Carl-Adam Brengesjö writes:
> Fredrik Tolf wrote:
> > Essentially, a state machine where you must send GUID first and then
> > DESC is like this context engine, only that it has even more contexts
> > and even more implicit changes. Therefore, I think this is clearer,
> > more flexible, and also allows for human input error when eg. typing
> > in a Telnet session. Also, since all contexts are named, that gives a
> > very strict definition of the protocol - there can be no doubts
> > anywhere about when you should/could send what.
> > At least that is the idea I had behind it.
> Instead of sending contexts forth and backward, isn't is just simplier
> to have a strict order to send the commands? And/or more specific reply
> messages instead of `ACPT' for every kind of command :/
I never intended for contexts to be sent back and forth, unless
explicitly desired. I have intended for many commands to have implied
context changes. The "strict order" is exactly what I have wanted to
avoid, since it's so extremely inflexible. For example, if you send
commands out-of-order in the existing client-to-client DC protocol,
the peer usually stops responding or disconnects. In that case, why
even have command names to begin with? What good would ever come from
requiring that one command be sent before another when there is no
apparent meaning of the order (ie. why would you want to _require_
that GUID be sent before DESC when it can just as well be made the
other way around)?
What kind of more specific replies is it that you want? ACPT is just
the basic idea of the command having been executed as it was expected
to. Exceptional events are indeed handled through other replies.
> > Yeah, I know the context concept is a bit heavy, but I think that it's
> > a good idea, nonetheless. That way, it will always be very clearly
> > defined which commands are valid.
> Why bother? If the command isn't valid just reply with a message that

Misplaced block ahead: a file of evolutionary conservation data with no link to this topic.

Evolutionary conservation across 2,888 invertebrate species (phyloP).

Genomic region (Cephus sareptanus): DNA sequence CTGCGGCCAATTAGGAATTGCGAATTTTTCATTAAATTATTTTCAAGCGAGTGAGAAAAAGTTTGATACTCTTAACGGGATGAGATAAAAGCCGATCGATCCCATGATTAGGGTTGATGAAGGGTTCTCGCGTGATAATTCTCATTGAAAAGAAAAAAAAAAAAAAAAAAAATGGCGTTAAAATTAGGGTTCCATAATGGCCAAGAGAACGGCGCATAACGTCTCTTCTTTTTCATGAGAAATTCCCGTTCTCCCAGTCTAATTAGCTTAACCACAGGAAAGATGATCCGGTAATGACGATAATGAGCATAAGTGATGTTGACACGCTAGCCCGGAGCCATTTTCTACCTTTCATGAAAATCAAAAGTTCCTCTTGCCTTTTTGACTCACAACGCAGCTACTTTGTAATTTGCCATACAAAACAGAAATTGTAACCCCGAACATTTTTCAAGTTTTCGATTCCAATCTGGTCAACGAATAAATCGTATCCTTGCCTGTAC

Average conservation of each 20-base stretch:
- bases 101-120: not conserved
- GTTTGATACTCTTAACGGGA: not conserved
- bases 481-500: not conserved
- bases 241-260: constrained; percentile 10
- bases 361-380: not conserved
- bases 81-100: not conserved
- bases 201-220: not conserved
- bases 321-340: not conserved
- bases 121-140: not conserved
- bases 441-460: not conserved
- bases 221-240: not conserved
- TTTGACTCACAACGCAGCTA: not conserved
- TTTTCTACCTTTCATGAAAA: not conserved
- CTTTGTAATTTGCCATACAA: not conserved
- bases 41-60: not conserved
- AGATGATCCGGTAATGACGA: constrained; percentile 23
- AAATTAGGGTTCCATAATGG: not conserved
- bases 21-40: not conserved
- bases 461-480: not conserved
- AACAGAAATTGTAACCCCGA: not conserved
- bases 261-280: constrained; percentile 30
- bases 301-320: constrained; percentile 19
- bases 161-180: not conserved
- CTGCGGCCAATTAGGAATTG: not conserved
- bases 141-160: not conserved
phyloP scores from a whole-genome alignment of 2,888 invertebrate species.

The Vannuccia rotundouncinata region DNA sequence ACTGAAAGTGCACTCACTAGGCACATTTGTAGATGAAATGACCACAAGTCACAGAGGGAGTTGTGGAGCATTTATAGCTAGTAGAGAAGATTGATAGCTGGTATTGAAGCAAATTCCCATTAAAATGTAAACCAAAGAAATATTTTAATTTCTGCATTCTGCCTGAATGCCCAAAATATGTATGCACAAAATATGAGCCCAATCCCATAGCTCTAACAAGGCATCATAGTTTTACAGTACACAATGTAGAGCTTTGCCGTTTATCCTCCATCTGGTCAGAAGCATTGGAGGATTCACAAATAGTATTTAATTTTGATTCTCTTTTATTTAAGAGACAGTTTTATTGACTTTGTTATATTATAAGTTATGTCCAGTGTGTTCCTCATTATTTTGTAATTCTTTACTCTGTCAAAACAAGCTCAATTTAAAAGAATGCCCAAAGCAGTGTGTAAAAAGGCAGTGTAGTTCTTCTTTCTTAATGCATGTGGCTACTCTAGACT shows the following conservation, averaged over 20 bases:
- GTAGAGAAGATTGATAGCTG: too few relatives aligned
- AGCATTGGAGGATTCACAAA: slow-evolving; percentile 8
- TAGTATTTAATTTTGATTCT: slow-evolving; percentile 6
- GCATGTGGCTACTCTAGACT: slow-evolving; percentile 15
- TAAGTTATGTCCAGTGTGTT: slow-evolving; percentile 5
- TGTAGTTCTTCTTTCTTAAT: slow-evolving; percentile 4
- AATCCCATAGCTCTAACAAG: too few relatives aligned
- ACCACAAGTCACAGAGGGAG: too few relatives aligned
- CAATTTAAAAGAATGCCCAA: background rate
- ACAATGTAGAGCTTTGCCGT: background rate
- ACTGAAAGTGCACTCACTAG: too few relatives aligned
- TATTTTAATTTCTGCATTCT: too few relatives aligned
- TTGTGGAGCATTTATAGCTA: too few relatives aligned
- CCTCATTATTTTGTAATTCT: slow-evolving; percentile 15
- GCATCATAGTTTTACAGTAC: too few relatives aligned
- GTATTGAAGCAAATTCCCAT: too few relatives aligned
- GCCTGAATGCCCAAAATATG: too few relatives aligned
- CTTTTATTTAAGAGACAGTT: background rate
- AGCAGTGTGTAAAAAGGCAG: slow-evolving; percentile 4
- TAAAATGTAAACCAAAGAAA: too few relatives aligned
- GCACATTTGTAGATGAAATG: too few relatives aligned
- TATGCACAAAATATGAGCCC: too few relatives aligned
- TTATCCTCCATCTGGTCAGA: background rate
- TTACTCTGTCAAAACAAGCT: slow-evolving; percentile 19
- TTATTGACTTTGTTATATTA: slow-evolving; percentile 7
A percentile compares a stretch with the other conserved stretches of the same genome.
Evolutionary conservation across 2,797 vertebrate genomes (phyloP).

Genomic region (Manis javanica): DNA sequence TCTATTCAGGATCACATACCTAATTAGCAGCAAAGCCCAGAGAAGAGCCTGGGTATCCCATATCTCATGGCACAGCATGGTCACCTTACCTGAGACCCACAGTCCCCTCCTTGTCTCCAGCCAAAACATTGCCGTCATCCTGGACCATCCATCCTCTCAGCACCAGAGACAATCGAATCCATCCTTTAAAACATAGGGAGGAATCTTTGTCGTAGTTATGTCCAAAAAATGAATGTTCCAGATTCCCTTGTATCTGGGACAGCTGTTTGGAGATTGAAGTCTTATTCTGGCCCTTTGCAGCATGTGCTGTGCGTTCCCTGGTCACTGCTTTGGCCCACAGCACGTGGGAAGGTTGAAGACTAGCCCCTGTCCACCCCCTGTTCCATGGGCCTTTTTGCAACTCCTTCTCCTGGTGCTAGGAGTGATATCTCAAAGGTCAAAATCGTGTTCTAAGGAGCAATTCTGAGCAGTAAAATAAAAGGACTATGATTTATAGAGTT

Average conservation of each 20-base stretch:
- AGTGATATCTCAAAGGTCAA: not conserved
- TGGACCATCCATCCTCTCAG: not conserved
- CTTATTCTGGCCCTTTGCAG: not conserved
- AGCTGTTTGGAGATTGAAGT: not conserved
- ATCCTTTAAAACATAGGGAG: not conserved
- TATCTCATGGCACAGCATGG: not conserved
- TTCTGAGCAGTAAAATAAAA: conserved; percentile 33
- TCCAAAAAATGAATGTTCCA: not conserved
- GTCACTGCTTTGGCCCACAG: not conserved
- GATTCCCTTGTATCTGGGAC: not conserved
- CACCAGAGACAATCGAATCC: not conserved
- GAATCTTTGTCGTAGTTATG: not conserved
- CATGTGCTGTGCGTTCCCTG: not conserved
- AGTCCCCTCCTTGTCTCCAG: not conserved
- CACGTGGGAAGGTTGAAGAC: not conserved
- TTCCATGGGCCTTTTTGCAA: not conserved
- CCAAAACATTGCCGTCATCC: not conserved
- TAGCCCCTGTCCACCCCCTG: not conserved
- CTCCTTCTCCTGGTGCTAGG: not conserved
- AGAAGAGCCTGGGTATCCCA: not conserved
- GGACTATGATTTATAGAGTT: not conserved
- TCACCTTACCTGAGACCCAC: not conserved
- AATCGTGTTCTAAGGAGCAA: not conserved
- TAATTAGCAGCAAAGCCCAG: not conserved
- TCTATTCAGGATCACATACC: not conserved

> he/she are not authorized to use it (you gotta have such a message
> anyways) And if you mean to disable the function to send the command at
> all from the client, the client could aswell `detect' if it has been
> given operator status.
If you get a reply indicating that the command wasn't accepted, then
why is that? Isn't it actually because it was sent in the wrong
context? Since the hub apparently has to have some kind of idea of
concepts anyway (or it wouldn't know whether to accept or deny a
command), why not actually standardize it, so that all implementors
know what is valid at what point?
Also, in my mind, contexts also allow for easy extensibility to the
protocol. Instead of sending commands to probe whether or not they are
valid, the client can request a certain context and see if the hub is
willing to give it. In that way, it also shows the hub's
> If you use context, use binary flags instead of string names - you can
> save alot of bandwidth - instead of 18 bytes ("base,main,operator") you
> have just 2 bytes (in a text protocol, 1 byte if we can cheat) (using
> table described below).
Since I want to define contexts as a means of extending the protocol,
having a set number of maximum contexts would be a bad idea.
> And last, about adding more operator `levels' - dont! I can only see the
> usage of adding a `voice' (vip), and a global operator level if channel
> support are going to be supported.
> Adding too many of userlevels in the protocol don't allow much of the
> customization that is available to DC today regarding user modes/access.
I wasn't just planning on using it for adding more operator
"levels". I invented it to do anything. For example, if you make a hub
and a client that support a very specific search request, a specific
context could be used to identify that as well.
I think that extensibility is always of the essence, since we want a
flexible protocol this time.